The growth of far-right wings and their dangers in Germany
European Centre for Counterterrorism and Intelligence Studies – Germany & Netherlands
Germany faces many challenges in countering extremism of all sorts, most notably is the far-right ideas and its ability to mobilize. Observers warn from the growing power of populist currents, especially amid economic crises and terrorist acts. The concerns of the far-right infiltration of the German military have increased. A recent German study showed, according to DW on April 25, 2019, that the rate of German citizens who embrace the right-wing thought stands at 2.5% since two years. The study, which involved the period from September 2018 to February 2019, showed that the spread of the far-right is not a new phenomenon to Germany.
On April 29, 2019, Asharq Al Awsat reported that the German Domestic Intelligence discovered a document related to the intentions of the far-right organizations in the country, which confirms that the danger of the far-right is rising dramatically. In addition, some members of those groups have become now main players who tend to use violence and eliminate the others. If this faction was able to gain majority in the European Parliament, Europe would be on the brink of the abyss. And this threatens that a social and humanitarian movement different from what Europe has known throughout the ages of Enlightenment would prevail. According to Al Jazeera on May 4, 2019, Germany announced that the Ministry of Interior counted 24,000 far-right extremists, 12,700 are potentially violent. Neue Osnabrücker Zeitung said that these statistics were conducted in 2017.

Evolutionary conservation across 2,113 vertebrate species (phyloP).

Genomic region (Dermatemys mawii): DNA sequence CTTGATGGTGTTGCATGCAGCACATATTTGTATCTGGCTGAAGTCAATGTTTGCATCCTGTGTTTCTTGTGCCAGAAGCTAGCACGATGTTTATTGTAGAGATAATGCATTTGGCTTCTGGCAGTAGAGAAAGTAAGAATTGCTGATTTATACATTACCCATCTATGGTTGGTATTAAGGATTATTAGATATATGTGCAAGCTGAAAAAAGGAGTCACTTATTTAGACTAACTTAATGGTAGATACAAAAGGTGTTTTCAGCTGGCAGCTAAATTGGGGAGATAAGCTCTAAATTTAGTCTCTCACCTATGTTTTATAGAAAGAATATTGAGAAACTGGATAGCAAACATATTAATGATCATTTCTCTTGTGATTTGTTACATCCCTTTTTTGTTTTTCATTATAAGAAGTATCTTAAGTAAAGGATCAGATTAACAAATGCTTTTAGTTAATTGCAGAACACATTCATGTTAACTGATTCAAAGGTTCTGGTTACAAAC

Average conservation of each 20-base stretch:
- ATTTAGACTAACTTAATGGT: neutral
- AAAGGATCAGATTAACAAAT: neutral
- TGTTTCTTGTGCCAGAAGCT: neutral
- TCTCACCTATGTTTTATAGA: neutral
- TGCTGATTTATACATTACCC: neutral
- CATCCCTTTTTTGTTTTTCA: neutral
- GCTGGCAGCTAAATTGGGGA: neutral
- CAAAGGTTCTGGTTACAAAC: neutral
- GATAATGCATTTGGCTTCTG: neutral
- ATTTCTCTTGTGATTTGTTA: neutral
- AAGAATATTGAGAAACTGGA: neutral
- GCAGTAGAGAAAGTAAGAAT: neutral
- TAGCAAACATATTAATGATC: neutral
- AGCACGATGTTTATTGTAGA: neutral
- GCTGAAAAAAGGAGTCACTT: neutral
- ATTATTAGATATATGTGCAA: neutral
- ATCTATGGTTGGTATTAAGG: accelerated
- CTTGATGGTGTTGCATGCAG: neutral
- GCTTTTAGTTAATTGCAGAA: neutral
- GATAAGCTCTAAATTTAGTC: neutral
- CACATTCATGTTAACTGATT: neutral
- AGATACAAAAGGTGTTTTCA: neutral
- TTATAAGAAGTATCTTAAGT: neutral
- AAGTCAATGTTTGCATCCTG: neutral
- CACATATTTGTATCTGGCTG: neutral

List of Extremist and Nazi Populist Currents
Alternative for Germany
The party was founded in Berlin on February 6, 2013. It opposed the immigration policies in Germany after the refugee crisis in 2015. It calls for the dissolution of the Eurozone and returning to the national currency. It is the first nationalist, right-wing party that enters the Bundestag. The party enjoys its greatest popularity in the eastern part of Germany although the number of immigrants in that part is less than the rest of the country. It represents the political front for the far-right. Two trends clash inside the AfD; one is liberal nationalist which is declining and the other is gaining more influence with an ideology nearly denying the Holocaust and reinforcing xenophobia. An opinion poll conducted by INSA on February 19, 2018, showed that the AfD surpassed the SPD (center-left). According to RT, the AfD increased by 1% to record 16%.
National Democratic Party of Germany